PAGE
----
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Brain Composer: 'thinking' Melodies Onto a Musical Score

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A new application allows music to be composed via thought.

Graz University of Technology researchers have developed a brain-computer interface application that allows music to be composed by thought.


Researchers at the Graz University of Technology (TU Graz) in Austria have developed P300, a brain-computer interface (BCI) application that enables music to be composed by thought.

The team used an established BCI method for writing, by which music can be composed and transferred onto a music score.

The system requires a cap that measures brain waves, the adapted BCI, software for composing music, and some musical knowledge. The system has various options, such as letters or notes, pauses, and chords, which flash one by one in a table.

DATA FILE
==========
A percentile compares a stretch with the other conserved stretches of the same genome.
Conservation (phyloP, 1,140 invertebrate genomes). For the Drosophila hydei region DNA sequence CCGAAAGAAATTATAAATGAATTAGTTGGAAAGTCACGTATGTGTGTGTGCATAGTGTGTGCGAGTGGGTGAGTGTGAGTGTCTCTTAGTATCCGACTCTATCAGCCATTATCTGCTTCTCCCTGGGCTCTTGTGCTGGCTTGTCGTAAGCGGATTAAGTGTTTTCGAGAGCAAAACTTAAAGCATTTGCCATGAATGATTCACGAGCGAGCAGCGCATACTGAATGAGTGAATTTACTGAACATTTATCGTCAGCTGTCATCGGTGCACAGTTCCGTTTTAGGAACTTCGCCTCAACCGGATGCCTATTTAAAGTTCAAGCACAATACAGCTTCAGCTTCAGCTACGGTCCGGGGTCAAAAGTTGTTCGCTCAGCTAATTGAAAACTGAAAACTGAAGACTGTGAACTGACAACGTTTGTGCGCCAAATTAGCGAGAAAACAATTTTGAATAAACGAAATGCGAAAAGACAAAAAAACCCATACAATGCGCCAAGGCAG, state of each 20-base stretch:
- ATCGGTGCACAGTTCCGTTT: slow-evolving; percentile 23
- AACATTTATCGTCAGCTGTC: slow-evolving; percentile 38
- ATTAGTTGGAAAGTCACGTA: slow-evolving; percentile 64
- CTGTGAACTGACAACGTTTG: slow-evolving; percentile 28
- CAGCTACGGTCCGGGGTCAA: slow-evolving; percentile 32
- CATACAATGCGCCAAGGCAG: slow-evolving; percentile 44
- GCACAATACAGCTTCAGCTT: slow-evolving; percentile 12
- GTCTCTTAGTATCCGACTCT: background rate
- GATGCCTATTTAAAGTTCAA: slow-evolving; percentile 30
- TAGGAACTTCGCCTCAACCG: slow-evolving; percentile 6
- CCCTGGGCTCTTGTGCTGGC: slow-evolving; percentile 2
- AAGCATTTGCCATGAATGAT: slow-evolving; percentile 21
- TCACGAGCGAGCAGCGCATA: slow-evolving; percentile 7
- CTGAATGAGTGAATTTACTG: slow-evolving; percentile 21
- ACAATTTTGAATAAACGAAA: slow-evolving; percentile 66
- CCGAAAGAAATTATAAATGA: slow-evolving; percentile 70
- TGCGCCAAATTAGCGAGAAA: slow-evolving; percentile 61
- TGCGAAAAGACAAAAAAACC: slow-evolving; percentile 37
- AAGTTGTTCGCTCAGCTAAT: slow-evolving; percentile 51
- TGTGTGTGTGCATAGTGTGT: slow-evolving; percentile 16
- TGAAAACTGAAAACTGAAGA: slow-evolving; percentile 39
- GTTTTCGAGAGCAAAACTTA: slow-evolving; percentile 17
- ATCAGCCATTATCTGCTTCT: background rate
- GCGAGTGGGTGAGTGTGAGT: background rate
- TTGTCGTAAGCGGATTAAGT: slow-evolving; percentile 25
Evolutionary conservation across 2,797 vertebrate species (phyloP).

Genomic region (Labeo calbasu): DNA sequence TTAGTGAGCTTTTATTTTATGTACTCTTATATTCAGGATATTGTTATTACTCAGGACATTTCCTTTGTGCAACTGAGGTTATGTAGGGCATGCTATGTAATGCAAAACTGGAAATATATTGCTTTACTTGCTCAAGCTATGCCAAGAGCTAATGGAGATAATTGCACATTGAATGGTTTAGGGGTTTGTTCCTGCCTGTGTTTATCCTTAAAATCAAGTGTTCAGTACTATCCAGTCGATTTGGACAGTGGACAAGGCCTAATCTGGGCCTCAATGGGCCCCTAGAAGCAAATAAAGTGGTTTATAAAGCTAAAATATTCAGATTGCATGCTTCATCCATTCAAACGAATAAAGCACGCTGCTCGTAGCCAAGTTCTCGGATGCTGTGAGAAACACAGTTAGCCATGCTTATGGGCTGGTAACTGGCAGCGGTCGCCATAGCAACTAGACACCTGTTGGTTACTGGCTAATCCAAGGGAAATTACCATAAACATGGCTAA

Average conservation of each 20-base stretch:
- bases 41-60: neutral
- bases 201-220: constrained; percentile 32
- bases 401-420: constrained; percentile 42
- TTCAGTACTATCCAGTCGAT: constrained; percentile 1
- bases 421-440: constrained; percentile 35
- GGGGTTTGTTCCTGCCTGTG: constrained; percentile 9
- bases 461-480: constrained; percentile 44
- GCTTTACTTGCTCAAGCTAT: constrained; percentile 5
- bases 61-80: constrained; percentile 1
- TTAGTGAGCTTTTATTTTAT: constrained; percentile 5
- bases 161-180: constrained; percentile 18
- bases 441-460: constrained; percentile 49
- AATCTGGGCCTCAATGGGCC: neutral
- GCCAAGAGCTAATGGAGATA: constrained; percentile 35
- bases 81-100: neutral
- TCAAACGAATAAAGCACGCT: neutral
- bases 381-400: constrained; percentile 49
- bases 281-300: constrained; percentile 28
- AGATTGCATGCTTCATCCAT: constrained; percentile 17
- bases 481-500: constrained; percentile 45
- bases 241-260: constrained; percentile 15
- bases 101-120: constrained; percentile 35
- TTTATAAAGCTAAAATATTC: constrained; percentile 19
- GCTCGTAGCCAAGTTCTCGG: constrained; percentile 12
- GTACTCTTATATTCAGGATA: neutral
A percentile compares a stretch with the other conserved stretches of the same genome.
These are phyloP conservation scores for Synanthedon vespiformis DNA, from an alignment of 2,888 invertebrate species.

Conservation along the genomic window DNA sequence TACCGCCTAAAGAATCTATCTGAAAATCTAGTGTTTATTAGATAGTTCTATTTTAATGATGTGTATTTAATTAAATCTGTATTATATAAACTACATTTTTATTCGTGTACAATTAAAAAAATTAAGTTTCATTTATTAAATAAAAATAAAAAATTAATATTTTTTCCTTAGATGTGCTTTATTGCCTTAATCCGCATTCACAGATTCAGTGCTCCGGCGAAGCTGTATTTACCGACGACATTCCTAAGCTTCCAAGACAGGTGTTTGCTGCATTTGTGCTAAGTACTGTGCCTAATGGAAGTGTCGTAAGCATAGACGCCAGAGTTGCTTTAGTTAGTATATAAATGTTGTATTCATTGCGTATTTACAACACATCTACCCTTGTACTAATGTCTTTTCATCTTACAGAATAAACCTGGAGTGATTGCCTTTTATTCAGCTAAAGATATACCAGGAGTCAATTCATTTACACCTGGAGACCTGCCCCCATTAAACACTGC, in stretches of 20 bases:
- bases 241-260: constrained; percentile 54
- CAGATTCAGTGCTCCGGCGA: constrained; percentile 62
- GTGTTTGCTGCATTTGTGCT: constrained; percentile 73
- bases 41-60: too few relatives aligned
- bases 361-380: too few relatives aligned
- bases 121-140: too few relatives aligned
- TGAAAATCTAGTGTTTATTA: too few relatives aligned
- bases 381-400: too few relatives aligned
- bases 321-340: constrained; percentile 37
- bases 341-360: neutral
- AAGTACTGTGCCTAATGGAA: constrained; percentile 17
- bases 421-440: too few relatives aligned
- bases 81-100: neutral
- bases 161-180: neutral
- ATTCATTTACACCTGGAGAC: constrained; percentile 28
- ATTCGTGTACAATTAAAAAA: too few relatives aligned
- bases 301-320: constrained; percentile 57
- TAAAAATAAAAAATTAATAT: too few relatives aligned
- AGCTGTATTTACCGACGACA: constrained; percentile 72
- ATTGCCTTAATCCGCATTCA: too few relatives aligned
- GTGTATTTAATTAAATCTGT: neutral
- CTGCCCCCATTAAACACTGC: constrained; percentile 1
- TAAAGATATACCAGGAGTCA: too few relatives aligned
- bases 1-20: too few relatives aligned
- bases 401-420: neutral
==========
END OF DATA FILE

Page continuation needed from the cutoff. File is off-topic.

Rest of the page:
The user focuses on the desired option while it illuminates, causing a small change in brain waves. The BCI recognizes this change and draws conclusions about the chosen option.

The researchers tested the P300 with volunteers possessing basic musical and compositional knowledge.

"After a short training session, all of them could start composing and seeing their melodies on the score and then play them," says TU Graz's Gernot Muller-Putz.

From Graz University of Technology (Austria)
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